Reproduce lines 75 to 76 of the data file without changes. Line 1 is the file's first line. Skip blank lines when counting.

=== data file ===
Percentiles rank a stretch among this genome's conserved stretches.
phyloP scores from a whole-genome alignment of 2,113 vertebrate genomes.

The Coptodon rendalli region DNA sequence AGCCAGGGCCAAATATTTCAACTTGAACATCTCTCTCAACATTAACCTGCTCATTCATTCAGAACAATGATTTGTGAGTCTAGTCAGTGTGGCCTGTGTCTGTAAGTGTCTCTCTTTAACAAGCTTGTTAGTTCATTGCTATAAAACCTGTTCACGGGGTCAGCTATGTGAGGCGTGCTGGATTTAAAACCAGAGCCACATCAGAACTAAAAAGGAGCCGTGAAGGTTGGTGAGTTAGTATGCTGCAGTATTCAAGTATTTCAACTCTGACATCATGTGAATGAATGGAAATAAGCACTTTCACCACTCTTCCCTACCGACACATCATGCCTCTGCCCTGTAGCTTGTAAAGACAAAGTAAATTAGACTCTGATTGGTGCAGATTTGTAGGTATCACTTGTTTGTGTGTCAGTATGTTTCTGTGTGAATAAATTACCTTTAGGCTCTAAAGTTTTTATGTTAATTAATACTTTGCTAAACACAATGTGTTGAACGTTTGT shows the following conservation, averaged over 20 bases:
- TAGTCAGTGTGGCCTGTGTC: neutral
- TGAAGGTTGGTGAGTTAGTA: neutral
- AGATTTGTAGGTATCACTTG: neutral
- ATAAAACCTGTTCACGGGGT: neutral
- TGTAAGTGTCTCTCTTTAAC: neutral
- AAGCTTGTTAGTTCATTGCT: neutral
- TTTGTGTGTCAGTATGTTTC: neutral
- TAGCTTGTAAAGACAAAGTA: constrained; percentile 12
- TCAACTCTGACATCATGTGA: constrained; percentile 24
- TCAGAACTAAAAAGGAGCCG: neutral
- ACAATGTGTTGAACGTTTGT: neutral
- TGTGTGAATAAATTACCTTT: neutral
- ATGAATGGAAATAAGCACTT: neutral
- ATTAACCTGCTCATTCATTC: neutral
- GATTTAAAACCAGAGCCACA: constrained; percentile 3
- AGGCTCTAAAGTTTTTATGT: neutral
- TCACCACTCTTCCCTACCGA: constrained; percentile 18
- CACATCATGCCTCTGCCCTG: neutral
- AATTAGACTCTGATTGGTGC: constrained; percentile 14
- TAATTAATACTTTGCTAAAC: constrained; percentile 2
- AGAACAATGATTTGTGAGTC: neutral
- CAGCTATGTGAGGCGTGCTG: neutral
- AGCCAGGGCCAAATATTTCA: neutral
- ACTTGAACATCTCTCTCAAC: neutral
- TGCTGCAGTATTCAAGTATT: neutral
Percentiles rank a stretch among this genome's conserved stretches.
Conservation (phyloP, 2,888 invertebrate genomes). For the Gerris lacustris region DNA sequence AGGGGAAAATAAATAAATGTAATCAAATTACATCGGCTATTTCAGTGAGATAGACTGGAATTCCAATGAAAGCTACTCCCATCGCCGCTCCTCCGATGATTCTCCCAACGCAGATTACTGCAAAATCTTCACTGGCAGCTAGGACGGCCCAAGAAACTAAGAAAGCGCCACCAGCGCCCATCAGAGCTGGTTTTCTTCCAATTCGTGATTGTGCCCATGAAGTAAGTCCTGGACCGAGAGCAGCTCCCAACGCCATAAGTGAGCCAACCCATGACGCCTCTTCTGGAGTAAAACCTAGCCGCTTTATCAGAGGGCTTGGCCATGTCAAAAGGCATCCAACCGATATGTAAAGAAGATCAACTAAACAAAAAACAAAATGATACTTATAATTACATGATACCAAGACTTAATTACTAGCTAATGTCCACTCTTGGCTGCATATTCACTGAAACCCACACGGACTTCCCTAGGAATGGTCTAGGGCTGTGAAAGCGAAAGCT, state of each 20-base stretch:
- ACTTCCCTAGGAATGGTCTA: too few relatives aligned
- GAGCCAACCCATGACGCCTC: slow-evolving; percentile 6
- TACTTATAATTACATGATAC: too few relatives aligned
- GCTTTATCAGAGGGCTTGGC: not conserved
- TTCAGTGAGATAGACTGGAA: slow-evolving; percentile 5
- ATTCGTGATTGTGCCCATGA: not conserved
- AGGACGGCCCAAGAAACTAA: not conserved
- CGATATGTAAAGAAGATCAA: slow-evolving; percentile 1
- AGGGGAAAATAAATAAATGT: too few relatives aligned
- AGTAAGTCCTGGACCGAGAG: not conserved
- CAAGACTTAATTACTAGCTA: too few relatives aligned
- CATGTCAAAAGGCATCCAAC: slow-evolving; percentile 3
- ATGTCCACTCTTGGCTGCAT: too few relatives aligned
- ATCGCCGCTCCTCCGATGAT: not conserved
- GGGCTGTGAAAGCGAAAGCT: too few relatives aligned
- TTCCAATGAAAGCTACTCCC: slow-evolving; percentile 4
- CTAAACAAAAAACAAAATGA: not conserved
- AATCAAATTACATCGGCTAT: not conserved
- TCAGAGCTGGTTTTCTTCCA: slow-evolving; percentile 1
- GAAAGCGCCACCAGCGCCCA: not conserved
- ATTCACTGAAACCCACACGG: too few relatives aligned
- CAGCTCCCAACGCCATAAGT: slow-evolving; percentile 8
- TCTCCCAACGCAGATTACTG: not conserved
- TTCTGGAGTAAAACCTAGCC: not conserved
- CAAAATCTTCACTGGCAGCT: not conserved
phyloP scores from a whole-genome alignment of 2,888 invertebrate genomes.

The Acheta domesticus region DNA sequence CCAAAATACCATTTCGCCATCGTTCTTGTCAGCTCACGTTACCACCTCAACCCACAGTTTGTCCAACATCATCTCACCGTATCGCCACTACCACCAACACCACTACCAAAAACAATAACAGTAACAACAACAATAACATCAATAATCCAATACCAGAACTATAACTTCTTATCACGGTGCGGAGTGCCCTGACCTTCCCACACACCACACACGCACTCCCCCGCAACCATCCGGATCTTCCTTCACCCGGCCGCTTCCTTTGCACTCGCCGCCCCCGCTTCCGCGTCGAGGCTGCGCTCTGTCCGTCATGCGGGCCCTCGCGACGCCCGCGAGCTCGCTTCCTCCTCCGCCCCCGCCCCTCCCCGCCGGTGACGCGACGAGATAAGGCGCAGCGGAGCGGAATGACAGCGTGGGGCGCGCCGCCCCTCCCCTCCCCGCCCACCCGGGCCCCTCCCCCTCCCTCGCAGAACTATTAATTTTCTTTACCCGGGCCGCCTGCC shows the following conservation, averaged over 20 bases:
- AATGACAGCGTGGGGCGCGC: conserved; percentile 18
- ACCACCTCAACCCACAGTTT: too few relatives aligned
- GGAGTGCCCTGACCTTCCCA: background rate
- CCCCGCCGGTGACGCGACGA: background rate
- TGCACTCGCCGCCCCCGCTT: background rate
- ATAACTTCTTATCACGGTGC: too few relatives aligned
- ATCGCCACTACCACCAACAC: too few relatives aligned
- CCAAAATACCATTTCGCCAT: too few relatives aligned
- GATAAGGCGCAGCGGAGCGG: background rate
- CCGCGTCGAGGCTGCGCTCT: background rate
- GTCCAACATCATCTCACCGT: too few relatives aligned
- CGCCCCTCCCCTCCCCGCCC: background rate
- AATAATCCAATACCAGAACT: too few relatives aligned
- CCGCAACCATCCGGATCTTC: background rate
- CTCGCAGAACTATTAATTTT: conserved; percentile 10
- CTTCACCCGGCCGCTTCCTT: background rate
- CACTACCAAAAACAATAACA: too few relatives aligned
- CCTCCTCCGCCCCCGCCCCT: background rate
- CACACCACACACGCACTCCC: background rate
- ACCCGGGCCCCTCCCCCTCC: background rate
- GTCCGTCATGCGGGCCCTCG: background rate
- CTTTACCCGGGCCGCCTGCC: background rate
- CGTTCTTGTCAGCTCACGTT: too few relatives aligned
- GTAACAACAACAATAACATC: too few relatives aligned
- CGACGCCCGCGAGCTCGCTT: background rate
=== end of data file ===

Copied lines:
- CCTCCTCCGCCCCCGCCCCT: background rate
- CACACCACACACGCACTCCC: background rate